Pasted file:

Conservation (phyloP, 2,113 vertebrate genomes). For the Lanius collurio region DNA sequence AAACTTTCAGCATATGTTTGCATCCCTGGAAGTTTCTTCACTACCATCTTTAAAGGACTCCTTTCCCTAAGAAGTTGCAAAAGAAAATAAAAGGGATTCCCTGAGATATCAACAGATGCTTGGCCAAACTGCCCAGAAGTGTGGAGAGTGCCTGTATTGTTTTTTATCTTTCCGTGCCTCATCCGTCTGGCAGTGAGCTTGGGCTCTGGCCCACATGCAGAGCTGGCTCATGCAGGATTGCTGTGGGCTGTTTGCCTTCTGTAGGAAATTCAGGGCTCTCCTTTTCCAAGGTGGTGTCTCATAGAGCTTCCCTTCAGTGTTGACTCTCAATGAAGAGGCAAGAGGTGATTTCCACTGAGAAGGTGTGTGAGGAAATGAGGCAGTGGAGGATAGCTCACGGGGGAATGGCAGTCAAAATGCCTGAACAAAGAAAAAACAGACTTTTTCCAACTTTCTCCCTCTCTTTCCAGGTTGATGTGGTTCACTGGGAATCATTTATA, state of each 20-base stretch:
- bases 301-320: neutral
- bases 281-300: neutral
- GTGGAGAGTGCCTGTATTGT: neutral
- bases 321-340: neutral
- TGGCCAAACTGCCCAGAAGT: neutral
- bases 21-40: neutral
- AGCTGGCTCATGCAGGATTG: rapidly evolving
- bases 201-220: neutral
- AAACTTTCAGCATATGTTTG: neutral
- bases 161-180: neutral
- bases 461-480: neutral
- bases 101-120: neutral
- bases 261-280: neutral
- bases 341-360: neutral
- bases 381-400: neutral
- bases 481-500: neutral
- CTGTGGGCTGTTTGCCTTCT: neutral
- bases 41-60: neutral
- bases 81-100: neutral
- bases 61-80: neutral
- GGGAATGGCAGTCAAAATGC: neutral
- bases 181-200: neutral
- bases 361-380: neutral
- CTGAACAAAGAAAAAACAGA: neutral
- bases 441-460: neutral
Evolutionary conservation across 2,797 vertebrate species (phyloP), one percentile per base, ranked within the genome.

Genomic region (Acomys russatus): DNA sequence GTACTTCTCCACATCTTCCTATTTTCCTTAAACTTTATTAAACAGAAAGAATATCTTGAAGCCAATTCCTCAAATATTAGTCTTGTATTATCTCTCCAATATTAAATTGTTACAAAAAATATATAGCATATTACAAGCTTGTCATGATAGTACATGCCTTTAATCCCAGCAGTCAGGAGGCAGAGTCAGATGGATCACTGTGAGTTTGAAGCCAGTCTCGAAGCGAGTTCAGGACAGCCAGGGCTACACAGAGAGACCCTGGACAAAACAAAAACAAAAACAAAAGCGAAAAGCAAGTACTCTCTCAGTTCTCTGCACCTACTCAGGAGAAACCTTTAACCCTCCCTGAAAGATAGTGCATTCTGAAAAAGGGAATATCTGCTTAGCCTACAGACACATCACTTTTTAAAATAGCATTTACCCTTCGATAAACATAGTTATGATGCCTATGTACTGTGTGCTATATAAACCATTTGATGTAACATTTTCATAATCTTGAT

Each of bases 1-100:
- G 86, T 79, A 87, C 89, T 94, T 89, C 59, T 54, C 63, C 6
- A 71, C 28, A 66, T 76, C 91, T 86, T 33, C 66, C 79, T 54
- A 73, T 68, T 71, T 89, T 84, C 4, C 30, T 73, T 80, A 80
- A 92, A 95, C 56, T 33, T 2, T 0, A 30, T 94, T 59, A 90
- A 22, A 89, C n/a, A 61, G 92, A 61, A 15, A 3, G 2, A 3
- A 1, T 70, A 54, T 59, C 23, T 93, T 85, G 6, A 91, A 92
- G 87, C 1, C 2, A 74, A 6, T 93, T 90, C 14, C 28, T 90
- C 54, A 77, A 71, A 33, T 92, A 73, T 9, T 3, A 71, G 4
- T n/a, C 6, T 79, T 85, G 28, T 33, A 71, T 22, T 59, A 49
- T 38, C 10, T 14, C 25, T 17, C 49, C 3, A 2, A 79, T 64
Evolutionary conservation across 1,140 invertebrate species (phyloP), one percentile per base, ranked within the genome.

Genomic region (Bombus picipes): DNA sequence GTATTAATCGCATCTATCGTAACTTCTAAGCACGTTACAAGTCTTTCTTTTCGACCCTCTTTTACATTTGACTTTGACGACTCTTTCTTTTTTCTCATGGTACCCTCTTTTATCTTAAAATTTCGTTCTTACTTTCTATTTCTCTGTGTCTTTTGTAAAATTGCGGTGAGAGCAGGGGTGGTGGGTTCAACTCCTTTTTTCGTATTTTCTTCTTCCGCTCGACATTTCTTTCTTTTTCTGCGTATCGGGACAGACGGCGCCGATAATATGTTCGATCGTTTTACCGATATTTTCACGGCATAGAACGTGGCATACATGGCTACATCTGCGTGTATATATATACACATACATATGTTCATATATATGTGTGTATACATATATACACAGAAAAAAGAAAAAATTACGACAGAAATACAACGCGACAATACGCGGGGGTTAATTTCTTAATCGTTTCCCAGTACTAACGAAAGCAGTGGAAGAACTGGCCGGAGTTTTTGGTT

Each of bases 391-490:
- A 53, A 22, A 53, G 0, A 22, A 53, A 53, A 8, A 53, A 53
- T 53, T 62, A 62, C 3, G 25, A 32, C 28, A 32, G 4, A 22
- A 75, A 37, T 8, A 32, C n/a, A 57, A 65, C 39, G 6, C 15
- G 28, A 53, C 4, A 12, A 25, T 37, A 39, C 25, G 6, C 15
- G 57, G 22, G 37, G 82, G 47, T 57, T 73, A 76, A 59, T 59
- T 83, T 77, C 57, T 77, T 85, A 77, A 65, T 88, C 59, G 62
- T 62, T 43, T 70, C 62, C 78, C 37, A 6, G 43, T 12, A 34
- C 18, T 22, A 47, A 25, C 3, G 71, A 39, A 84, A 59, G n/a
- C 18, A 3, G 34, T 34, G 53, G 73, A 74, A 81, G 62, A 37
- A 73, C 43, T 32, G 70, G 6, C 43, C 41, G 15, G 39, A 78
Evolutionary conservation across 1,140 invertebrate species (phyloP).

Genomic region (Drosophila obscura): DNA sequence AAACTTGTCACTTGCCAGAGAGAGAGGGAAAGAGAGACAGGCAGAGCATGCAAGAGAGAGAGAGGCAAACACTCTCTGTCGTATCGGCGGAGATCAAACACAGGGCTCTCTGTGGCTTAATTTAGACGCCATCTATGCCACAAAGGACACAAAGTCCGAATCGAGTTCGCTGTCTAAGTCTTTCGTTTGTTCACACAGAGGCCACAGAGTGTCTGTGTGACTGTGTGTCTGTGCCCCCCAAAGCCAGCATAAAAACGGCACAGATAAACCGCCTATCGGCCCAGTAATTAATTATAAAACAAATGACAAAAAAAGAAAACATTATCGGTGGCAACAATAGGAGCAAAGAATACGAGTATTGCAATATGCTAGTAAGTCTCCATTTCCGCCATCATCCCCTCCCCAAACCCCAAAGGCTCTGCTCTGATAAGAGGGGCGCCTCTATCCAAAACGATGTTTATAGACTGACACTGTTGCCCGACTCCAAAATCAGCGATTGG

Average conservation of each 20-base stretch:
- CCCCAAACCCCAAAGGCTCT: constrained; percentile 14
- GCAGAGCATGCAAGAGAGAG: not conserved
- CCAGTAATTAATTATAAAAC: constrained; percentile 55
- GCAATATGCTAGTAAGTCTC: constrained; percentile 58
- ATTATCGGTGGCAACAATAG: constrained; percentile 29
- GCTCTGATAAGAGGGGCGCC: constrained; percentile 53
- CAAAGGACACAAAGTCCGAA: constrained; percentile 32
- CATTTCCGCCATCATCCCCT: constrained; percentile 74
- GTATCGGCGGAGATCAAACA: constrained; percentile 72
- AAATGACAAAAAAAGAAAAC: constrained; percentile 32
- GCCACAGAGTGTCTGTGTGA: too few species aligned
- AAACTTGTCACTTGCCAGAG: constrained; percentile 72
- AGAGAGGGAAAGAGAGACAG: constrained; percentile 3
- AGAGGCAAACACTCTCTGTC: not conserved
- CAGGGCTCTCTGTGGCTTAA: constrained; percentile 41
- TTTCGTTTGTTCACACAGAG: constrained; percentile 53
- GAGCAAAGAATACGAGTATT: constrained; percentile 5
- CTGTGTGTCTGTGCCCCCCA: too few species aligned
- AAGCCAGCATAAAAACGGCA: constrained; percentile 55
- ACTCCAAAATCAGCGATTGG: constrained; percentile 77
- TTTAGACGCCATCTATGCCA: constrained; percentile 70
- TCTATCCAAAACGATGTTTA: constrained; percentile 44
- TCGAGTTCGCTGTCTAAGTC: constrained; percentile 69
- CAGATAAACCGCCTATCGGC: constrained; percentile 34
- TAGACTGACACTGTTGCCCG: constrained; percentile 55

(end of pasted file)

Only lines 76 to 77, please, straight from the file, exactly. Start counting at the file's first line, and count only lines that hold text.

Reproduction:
- TTTAGACGCCATCTATGCCA: constrained; percentile 70
- TCTATCCAAAACGATGTTTA: constrained; percentile 44